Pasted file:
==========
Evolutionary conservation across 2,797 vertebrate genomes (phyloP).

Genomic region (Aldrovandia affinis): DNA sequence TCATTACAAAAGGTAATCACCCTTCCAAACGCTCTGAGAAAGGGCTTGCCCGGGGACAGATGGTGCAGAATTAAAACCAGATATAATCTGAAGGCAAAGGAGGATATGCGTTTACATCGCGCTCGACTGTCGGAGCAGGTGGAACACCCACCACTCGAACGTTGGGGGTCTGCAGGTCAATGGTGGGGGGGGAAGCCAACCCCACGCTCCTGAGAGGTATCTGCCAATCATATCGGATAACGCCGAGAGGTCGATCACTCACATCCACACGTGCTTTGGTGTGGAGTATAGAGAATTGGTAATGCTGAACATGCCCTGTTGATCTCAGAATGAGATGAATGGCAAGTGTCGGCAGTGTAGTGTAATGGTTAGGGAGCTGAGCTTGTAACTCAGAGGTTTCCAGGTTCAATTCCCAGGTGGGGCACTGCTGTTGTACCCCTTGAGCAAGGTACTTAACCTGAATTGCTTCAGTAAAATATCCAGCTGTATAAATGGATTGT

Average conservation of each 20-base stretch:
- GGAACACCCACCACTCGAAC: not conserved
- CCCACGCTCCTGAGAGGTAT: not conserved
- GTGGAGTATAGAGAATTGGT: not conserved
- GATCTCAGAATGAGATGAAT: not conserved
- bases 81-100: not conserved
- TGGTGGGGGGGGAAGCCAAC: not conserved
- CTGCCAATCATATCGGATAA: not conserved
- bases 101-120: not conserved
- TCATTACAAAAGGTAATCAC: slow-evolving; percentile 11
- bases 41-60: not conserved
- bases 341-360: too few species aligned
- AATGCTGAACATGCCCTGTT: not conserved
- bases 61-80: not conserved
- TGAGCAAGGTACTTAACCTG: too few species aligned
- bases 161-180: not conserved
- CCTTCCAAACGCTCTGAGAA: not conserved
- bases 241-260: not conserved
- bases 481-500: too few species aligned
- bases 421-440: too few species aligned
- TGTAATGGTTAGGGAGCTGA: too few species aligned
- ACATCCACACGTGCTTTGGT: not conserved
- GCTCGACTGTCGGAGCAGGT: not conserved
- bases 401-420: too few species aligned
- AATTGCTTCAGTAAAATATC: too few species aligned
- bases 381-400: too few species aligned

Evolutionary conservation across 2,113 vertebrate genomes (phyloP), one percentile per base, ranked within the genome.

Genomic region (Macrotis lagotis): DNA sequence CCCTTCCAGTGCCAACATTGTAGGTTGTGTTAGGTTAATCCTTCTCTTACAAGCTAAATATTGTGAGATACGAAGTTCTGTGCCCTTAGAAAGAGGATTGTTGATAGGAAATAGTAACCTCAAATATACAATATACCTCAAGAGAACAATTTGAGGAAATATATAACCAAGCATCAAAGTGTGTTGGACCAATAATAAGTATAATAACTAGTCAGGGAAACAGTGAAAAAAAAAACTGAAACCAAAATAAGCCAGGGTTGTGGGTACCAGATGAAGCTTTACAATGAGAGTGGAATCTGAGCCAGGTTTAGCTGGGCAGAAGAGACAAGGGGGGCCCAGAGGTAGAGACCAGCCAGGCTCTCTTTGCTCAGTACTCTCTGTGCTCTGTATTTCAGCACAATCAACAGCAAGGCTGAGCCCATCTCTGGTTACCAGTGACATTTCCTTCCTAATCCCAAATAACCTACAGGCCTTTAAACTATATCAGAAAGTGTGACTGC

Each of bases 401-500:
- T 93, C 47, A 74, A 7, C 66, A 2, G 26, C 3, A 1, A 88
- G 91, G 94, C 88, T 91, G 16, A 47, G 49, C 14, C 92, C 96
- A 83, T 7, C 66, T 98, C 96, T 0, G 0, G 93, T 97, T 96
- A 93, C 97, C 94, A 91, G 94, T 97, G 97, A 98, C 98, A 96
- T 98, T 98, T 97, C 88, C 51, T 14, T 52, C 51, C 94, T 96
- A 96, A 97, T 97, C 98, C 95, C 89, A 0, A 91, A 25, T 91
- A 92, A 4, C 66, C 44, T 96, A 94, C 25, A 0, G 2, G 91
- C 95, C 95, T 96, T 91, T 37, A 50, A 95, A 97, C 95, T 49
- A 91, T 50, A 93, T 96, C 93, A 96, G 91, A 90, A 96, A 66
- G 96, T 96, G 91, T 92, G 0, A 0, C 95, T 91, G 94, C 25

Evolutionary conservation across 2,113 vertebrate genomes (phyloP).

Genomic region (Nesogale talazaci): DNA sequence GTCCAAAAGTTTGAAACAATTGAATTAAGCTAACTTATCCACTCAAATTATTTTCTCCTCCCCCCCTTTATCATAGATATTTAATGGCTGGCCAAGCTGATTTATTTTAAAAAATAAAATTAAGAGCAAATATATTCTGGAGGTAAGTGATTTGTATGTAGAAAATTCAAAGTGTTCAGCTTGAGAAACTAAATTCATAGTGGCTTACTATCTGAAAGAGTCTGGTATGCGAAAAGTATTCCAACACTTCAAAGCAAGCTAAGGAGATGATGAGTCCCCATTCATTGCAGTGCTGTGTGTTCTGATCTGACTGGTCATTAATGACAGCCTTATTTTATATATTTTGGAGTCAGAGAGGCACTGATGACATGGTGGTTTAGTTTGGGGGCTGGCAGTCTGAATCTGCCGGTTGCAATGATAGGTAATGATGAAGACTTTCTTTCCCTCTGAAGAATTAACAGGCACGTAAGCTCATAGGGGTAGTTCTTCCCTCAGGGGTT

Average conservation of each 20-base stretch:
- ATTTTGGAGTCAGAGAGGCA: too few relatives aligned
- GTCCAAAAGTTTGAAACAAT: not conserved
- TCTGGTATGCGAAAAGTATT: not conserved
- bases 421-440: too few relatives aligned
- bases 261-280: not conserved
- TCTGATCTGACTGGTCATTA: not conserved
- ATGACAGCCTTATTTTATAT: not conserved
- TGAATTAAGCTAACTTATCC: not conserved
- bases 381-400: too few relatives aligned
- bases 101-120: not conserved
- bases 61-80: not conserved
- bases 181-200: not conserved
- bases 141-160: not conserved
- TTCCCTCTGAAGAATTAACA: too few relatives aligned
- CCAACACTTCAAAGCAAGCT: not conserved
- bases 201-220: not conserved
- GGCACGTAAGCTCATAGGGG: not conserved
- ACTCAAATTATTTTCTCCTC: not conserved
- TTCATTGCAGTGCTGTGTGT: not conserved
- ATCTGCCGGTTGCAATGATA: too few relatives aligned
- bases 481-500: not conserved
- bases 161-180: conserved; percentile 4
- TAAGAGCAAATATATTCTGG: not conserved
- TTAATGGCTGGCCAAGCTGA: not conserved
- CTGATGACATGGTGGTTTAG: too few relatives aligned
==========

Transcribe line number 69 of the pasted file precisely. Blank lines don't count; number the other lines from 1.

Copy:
- CTGATGACATGGTGGTTTAG: too few relatives aligned